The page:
“Come to me, all you who are weary and burdened, and I will give you rest.” —Matthew 11:28 NIV
It’s easy to love Matthew 11:28. The message feels like a comforting embrace and delivers clear meaning and intent. “Work hard and then rest.” There’s even an easy-going lyrical quality to the words of this verse. We imagine Jesus’s voice inviting us to sit in the shade and drink lemonade. Clearly, we’ve earned our break having just finished an arduous task. Digging holes for fence posts. Weeding the garden. Painting the back porch. It’s time for a well-deserved respite. “Thanks, J.C.” you say as you mop your brow and kick back in the comfortable Adirondack chair He has provided. We’re enjoying satisfaction in a job well done.
But maybe it’s more than that. Maybe your weariness is not from a few hours of sweat-inducing labor, but a real burden. Something that is truly exhausting. Not just physically, but mentally, emotionally, and spiritually. Maybe you’re suffering desperately from a life challenge that has gripped your very essence and left your soul weary. Can Jesus help with a boss or bully that makes you feel like crud? Can He provide rest from a financial crisis that seems inescapable? If an ongoing history of abuse, mental illness, addiction, or anything else that is completely out of your control has left you broken, does this verse apply? What if life just doesn’t make sense? What if the burden is unexplainable or unspeakable?
Finding Rest as a Dad
What’s more, Jesus makes the invitation to “all you.” How can He possibly promise that kind of crucial care and comfort to everyone who picks up a Bible and reads the gospel of Matthew?
Might there be answers in the next verse?
“Take my yoke upon you and learn from me, for I am gentle and humble in heart, and you will find rest for your souls. For my yoke is easy and my burden is light.” —Matthew 11:29-30 NIV
After the promise of Matthew 11:28, the next two verses seem to make no sense. Where’s the so-called rest? In the very next verse, Jesus introduces the idea of some kind of farm implement or wooden harness we’re supposed to strap across our shoulders.
That’s right, the primary definition of “yoke” is a wooden collar fitting over the necks of two draft animals, such as oxen or donkeys, joining them to work in tandem to pull a plow, sled, or wagon. Literally, taking on a yoke is pretty much the opposite of rest.
Before we call Jesus a liar, let’s take a closer look at what He is really recommending for “all you who are weary and burdened.” He is not offering just any yoke. He is telling us to take on “my yoke.”
Let that sink in. Jesus, the Son of God, is already yoked. He is an expert in taking on heavy loads. He proved that when He took on the burden of sin, including the overwhelming weight of all the sins that were ever committed. In plain language, Matthew 11:29 has the one Divine Being experienced in carrying the weight of the world offering to partner with you. If we come alongside Jesus and share our burden, it’s pretty clear that He has the ability to carry all of it.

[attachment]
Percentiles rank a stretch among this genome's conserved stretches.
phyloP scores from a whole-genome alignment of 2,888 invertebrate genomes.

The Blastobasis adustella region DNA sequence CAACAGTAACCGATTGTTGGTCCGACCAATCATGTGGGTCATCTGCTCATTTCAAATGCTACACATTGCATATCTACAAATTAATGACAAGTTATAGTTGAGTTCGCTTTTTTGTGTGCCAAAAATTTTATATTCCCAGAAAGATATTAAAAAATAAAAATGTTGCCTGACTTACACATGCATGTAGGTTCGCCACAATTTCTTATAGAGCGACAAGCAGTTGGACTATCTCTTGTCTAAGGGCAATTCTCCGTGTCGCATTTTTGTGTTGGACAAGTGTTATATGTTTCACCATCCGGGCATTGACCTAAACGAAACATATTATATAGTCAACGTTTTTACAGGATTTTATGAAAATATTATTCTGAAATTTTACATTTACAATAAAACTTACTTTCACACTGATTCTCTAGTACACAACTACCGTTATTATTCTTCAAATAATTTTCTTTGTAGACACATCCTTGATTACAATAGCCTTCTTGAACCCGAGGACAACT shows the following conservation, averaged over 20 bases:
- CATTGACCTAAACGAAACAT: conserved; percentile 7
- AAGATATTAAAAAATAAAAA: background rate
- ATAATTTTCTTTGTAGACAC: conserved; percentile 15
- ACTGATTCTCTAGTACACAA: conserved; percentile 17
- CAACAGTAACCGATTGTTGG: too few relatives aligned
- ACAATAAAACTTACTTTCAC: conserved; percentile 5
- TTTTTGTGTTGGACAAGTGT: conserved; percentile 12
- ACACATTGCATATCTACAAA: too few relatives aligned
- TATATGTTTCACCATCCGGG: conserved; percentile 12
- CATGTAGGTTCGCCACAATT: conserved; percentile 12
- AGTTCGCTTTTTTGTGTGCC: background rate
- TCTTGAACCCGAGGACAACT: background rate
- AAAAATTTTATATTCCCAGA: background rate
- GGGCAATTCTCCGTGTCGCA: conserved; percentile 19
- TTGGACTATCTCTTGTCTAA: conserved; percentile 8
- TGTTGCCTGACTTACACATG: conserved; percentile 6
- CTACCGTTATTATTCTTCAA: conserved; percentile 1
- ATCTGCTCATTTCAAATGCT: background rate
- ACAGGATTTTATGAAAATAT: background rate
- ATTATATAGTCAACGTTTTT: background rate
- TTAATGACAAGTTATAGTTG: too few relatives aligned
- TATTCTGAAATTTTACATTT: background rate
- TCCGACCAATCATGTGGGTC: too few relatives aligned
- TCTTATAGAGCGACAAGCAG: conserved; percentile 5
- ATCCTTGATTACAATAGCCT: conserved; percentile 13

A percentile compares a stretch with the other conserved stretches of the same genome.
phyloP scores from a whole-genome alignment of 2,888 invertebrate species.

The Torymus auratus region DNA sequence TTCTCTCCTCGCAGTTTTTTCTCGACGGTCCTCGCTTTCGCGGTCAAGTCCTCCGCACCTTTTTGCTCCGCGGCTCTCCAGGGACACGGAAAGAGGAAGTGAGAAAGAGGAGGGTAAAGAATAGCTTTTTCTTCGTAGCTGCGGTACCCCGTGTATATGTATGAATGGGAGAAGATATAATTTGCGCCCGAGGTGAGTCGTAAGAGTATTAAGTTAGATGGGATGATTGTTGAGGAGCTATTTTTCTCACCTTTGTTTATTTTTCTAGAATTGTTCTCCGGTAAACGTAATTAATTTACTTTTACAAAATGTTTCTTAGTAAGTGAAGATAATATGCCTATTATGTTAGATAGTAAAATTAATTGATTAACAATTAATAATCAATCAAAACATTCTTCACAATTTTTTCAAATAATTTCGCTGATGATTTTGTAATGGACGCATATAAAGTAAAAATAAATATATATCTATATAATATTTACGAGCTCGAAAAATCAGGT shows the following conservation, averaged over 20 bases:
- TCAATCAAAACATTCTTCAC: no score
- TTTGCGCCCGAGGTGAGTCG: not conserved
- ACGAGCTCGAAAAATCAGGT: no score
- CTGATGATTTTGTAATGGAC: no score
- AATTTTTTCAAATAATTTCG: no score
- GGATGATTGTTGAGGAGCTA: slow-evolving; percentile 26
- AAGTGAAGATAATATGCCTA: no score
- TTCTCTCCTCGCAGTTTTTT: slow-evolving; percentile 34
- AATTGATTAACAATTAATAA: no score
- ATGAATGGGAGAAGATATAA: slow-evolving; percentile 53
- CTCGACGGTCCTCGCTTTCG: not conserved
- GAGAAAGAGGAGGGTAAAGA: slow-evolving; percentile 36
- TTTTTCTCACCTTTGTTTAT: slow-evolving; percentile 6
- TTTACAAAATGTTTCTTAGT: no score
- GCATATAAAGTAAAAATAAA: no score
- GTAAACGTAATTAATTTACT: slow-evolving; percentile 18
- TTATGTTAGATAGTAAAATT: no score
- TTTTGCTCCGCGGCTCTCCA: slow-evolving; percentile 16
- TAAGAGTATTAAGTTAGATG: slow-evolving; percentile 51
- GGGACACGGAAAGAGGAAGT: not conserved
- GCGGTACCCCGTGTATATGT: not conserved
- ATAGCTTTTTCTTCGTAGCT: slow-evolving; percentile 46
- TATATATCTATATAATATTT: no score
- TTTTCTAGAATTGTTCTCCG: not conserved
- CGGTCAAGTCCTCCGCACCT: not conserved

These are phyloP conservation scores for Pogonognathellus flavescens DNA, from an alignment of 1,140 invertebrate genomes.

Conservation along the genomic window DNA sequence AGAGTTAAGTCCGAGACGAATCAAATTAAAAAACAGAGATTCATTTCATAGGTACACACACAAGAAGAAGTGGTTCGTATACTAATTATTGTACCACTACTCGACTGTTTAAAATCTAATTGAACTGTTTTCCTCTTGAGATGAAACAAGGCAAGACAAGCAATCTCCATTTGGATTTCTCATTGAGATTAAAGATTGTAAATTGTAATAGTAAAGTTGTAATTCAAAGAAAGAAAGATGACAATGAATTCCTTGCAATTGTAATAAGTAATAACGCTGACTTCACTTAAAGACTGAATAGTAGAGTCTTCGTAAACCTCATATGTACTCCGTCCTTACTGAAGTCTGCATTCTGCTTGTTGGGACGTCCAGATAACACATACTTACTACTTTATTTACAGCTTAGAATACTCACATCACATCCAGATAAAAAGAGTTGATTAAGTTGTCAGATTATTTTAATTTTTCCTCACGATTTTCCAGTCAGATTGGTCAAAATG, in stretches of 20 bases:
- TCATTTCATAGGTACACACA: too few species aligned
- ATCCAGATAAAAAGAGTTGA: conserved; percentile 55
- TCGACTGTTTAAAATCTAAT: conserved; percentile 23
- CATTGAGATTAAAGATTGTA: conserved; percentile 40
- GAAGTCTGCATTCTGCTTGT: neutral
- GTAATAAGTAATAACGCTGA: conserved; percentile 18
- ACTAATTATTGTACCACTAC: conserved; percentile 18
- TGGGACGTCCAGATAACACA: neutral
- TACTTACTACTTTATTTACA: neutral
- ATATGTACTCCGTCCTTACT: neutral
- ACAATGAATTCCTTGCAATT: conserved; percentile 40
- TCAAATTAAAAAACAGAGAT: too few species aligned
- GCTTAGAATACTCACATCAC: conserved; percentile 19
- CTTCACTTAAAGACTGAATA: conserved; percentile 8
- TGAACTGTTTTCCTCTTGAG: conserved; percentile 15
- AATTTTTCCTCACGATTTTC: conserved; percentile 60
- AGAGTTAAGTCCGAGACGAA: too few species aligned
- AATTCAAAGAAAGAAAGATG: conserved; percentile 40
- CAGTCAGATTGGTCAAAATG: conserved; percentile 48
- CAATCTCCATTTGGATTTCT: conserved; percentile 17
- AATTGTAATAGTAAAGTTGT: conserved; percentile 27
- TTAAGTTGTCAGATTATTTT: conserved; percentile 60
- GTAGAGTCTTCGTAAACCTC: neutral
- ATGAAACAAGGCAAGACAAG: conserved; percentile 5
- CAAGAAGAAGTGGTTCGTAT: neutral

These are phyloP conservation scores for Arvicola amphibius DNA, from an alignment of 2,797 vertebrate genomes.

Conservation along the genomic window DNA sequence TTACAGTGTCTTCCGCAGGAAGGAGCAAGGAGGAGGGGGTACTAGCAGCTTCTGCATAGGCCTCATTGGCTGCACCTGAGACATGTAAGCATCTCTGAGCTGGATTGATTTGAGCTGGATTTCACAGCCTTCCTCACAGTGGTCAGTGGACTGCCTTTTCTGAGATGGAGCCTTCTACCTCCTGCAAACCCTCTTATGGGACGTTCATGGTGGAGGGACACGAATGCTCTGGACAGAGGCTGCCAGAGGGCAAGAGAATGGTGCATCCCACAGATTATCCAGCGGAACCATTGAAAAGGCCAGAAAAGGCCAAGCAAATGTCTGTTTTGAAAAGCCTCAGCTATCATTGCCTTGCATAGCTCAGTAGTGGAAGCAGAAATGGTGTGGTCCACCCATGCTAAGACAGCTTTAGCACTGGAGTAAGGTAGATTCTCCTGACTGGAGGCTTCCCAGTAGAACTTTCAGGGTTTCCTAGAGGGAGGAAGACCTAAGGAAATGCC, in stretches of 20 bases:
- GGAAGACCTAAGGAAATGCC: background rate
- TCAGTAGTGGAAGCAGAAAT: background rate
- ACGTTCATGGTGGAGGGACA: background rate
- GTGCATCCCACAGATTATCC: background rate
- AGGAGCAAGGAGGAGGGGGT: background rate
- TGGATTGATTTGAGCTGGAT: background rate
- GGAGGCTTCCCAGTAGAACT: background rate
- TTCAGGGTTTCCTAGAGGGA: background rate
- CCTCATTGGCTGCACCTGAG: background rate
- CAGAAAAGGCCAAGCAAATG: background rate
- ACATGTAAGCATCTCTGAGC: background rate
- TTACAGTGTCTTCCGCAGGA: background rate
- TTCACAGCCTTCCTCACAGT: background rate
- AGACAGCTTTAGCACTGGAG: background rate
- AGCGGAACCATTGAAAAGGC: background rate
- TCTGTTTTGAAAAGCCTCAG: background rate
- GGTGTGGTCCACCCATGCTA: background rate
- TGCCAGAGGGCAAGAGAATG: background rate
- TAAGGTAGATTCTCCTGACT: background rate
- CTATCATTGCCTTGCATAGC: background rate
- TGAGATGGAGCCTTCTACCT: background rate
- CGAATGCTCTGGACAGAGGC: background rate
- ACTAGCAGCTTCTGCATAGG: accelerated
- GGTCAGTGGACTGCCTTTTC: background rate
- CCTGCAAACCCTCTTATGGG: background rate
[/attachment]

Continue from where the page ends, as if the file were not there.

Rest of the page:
The confirmation comes in verse 30 and finishes with a promise that being yoked with Jesus leaves us with a challenge that is manageable. He says, “the burden I give you is light,” which means it matches our gifts exactly. Jesus doesn’t give us anything we can’t endure. He may give us tremendous responsibilities, but somehow He makes them doable. We can handle the weight. Phew.
Did you notice the other benefit in this passage? Jesus is offering us the chance to “learn from me.” As so often happens when we turn to Jesus, He offers the unexpected. He knows working through some challenges is good for us.
Being yoked with Jesus gives him a chance to whisper truths we need to know. While modeling gentleness and humility, He reveals the ready benefits of experiencing affliction. While Jesus provides rest for our souls, He simultaneously gives us a manageable burden that:
- Confirms our dependence on God
- Compels us to pray
- Keeps us humble
- Sends us into the arms of God
- Produces endurance
- Gives us empathy for others in need
- Reminds us that we are not home yet.
These are just a few of the lessons revealed when we turn to Jesus with our heaviest burdens. But only if we let him teach us.
Portions of this post were curated from Jay Payleitner’s Book, The Next Verse: The Next Verse: What You Never Knew About 60 of Your Favorite Bible Passages